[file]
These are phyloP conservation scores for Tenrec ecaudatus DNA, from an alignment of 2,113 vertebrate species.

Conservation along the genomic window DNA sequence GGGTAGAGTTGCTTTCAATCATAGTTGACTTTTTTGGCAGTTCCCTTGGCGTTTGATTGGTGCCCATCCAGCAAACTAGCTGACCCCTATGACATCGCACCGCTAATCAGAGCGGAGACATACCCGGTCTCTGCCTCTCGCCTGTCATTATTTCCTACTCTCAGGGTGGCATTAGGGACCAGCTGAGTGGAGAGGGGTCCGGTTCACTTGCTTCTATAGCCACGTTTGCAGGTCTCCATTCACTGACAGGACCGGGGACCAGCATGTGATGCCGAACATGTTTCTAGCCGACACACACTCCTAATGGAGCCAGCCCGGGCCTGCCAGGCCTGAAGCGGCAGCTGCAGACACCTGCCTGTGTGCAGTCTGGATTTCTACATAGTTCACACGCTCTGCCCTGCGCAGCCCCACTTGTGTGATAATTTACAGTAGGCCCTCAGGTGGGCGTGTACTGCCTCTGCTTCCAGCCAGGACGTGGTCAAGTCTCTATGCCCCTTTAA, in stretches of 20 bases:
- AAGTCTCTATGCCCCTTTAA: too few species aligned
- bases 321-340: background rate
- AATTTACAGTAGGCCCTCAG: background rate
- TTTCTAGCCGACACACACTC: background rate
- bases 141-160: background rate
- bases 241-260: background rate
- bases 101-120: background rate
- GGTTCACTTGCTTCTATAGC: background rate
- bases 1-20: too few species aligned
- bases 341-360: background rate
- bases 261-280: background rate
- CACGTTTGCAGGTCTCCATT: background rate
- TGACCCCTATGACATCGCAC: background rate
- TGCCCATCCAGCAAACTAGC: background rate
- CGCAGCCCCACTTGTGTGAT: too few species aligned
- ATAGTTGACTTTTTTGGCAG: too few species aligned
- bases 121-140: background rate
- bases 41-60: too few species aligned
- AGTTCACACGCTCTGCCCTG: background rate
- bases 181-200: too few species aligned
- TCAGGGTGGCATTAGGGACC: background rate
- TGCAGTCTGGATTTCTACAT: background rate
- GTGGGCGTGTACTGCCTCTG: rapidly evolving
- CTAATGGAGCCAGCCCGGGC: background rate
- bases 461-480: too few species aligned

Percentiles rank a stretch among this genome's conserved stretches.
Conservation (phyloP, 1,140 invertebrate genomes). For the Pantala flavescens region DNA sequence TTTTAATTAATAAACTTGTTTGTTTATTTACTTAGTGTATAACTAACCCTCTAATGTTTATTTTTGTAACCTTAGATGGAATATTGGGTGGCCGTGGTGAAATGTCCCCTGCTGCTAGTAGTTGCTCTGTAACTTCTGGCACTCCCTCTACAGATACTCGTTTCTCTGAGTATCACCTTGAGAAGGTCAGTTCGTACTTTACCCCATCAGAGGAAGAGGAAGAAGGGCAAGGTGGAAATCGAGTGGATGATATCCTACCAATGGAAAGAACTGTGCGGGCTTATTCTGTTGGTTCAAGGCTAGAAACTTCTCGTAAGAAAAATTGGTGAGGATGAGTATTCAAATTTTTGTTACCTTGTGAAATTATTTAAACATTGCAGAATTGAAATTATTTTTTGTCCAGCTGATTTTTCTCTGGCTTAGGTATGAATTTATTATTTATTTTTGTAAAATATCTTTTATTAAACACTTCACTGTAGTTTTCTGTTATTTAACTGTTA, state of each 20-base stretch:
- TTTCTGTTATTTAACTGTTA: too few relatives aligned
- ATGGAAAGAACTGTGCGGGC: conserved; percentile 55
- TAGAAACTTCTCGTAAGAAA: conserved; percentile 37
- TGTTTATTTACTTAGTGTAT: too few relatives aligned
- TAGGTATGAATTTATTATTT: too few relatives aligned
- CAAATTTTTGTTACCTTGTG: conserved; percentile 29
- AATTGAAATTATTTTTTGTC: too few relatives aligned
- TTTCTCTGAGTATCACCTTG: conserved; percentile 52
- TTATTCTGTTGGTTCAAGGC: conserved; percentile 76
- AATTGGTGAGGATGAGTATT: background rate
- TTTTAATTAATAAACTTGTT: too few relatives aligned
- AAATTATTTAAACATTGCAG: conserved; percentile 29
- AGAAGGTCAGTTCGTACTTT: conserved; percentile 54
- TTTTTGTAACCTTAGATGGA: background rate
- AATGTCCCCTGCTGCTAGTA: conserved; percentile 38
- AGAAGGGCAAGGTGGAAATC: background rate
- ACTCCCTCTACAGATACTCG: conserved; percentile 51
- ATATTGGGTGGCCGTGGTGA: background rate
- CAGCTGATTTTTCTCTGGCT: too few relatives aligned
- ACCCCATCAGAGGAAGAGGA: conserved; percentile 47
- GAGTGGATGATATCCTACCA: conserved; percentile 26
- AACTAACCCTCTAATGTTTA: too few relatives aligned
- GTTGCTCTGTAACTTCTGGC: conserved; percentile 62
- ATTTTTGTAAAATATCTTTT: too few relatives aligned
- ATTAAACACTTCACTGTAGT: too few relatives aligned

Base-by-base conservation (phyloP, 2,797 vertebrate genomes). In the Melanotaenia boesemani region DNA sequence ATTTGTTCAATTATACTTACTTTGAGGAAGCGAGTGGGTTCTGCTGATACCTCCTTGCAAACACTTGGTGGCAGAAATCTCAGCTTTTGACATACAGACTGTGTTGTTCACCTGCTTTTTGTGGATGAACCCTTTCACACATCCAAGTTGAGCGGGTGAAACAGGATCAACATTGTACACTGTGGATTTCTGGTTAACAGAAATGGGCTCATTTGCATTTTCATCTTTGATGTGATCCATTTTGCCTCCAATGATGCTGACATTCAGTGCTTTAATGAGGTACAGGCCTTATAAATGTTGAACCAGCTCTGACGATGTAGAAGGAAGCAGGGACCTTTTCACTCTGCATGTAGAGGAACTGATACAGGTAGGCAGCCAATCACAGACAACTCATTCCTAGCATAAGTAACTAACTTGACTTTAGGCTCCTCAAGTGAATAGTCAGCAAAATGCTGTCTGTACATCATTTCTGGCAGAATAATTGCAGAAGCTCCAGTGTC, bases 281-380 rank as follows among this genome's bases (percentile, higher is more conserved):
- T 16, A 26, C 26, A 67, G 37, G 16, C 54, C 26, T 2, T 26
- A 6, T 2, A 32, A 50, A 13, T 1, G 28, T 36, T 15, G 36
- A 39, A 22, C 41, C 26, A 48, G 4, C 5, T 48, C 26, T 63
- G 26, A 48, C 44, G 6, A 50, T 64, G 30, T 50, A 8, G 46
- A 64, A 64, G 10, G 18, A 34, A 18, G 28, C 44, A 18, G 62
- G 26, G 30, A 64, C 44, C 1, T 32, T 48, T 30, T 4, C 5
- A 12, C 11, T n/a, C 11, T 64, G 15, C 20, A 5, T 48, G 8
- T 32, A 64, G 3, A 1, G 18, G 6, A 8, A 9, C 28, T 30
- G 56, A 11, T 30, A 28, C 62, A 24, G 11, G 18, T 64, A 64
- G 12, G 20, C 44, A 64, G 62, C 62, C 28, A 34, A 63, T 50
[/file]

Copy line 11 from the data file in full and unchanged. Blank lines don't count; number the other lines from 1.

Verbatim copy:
- bases 1-20: too few species aligned